However, I do not think that is the prime offender and that title goes to the 1.39 Vcore. That is more than enough to run 5.0 GHz and this is a common complaint on Kaby Lake. When the chip first launched, there seemingly were 10 posts a day about the cooler not working. It is not uncommon to see auto voltages around 1.37v, more than than the safe recommended value from most board makers. Google up some user overclock guides in addition to the Asus linked one above. They can probably suggest a more appropriate base Vcore for the standard 4.5 Turbo frequency. It will likely be in the 1.20-1.25v range and that will take a ton off the top end of the core temps. In working with people in the past on this, it can be tricky to get the voltage to stay below the auto table if using adaptive voltage. You may need to use a fixed voltage, with EIST and C-states enabled to get the frequency to drop at idle and keep energy use/heat lower. That is most certainly a better arrangement than what you have now and still would use less energy. The other option would be to just go ahead and set-up your overclock now. No matter what frequency you choose, you will be at less than 1.39v and it will be cooler with a performance boost. For both choices, you will need to do the usual trial and error to find the right voltage, so be prepared to for a BSOD or two.


Coolant temp at 40C while gaming may not be overly high, depending on your room temperature and definitely not with twin 1080's. Most of your "coolant temp" is going to come from a rise in case temperature as a direct result of the GPU load. Your two GPUs can produce as much as 500-600 watts when loaded. That's a lot of heat. Unfortunately, any rise in coolant temp is passed on to the CPU. So if the coolant temp goes up +5C, then the base CPU temp will also go up +5C. This is likely how you wound up with higher game peak CPU temps vs. IBT. Once you get this sorted, you will definitely want to make your own custom fan curves in Link. The 40C=100% fan speed line is not required and has it's basis in the coolant temp rise from a standard room temp. It won't be 22C inside your case very often. Figure out where the normal baseline coolant temp is. Then your normal load. Set a comfortable fan speed for the normal load, with a sharper rise 3-4C higher up. This should give you an auditory warning if things are out of the normal zone.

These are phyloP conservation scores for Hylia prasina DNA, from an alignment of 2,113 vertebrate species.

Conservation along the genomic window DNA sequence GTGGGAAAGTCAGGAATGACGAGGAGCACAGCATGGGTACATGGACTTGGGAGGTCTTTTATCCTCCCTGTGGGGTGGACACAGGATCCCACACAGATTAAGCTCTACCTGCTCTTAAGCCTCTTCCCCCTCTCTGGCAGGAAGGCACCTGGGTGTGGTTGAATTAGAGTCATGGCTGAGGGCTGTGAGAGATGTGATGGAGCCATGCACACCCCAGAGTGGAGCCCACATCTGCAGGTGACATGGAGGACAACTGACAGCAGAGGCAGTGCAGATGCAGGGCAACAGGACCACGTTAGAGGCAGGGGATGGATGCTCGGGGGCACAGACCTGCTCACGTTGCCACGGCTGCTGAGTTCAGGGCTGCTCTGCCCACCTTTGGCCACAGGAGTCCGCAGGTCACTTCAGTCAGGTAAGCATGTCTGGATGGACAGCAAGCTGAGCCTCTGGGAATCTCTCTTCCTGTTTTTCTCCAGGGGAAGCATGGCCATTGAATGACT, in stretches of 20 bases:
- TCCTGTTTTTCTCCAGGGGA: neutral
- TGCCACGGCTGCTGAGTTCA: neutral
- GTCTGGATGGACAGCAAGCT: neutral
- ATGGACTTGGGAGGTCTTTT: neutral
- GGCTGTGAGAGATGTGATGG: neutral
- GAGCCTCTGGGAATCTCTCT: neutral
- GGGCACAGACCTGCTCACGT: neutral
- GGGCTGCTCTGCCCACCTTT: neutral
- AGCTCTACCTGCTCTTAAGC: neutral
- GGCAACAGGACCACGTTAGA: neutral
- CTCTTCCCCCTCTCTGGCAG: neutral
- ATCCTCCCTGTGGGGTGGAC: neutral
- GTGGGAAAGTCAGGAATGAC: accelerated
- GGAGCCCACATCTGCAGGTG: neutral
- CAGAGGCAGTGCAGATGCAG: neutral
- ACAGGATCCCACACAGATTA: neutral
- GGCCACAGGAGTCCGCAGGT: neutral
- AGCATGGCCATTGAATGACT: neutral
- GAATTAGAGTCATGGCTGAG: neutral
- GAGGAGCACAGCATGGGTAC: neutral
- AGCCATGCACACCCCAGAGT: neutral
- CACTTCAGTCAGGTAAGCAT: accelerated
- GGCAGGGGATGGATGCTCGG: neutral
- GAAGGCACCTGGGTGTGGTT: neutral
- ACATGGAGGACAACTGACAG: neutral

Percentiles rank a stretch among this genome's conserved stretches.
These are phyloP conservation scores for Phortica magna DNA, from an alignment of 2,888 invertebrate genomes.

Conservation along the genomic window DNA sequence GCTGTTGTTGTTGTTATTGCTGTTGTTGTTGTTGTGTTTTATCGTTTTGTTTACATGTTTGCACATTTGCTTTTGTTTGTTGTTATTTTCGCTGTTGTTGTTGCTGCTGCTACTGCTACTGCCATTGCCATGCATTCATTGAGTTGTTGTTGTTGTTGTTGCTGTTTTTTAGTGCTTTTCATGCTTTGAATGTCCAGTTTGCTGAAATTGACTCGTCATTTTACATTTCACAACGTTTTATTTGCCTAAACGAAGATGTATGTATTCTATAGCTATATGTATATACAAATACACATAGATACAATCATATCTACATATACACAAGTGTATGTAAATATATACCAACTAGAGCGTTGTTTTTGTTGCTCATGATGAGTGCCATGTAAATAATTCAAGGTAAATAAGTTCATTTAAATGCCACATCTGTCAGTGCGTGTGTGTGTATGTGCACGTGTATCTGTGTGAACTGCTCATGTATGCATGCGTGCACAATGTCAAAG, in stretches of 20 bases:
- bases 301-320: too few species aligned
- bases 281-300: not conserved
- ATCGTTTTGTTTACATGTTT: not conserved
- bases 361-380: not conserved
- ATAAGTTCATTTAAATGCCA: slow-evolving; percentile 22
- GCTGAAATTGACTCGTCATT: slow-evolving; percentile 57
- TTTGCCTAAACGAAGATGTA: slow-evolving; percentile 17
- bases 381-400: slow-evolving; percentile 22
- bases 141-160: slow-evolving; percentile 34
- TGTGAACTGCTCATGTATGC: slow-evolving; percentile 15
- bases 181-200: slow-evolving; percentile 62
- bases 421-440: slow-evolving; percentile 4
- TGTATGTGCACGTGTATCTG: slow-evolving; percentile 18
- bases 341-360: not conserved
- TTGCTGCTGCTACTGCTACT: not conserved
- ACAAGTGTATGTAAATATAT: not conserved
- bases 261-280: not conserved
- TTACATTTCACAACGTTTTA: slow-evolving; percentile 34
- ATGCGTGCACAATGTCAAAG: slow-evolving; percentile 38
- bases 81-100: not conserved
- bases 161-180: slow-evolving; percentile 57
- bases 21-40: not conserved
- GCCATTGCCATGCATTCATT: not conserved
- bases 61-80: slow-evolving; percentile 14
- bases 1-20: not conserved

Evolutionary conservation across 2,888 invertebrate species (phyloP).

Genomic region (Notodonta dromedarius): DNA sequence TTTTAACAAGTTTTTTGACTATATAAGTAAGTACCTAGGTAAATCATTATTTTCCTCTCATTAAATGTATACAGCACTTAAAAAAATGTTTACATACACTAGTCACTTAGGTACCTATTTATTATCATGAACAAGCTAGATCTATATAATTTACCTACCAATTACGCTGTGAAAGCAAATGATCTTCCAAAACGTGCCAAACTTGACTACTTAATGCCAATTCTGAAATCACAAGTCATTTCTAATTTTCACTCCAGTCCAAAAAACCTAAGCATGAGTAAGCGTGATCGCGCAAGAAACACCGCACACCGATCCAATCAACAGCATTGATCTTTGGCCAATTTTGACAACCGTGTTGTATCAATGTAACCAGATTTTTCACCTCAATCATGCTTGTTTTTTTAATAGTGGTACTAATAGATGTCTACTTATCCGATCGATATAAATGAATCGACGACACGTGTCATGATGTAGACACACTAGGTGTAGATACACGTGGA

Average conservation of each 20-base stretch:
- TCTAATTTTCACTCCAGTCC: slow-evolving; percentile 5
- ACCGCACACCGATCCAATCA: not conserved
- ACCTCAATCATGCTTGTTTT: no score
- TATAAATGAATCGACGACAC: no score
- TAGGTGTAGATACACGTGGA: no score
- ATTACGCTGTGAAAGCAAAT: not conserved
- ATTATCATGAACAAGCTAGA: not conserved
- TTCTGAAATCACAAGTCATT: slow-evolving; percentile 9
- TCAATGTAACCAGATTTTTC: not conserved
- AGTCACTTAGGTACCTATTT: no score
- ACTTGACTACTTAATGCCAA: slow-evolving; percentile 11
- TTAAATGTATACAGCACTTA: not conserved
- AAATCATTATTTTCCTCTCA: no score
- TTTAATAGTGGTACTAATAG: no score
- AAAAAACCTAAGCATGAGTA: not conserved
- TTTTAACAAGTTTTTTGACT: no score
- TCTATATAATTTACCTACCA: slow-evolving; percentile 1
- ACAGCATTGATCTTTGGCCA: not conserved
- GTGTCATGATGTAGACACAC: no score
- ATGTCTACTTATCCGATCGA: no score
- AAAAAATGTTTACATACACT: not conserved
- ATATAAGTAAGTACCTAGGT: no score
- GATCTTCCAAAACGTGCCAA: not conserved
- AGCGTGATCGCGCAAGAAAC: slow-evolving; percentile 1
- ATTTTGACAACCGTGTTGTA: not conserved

There seems to have been a rash of driver problems this week. I am a chemistry/physics guy and I can't help you much with this. Take a look at the posts in the Corsair Link section and see if any of those suggestions help.

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For overclocking: http://www.overclock.net/t/1621347/kaby-lake-overclocking-guide-with-statistics

And this: http://edgeup.asus.com/2017/kaby-lake-overclocking-guide/


1.4v for your vCore is very, very high and likely far higher than you need to go. c-attack is absolutely correct - that's what is causing your high temperatures. It sounds like you are using the "Auto" overclocking settings; the Asus boards seem to be a bit aggressive in the max voltage in the Auto overclocks. I'm at 5.1 Ghz and have my vCore in the BIOS set to 1.347 and see it actually peak at 1.376.

For testing, consider using ROG RealBench ... this tool will test your full heat load (CPU and GPU) and give you a pretty good indication if your entire cooling system is up to the job. Start with everything at stock and see how it handles the temperature loads. And keep in mind that when it comes to your coolant, the relevant temperature to be concerned about is the temperature of the air that is being blown over the radiator fins. If your radiator fans are set up as exhaust, that air is going to come from your case and, with 2 GPUs, that could get quite warm. Again, if your radiator is configured as exhaust, consider using your motherboard's thermal sensor connector ... this will allow you to place the sensor right in front of the fans. You can then control your case fans according to that temperature. This is how my system is currently configured (my case kinda requires me to have the radiator in exhaust configuration) and it works quite well.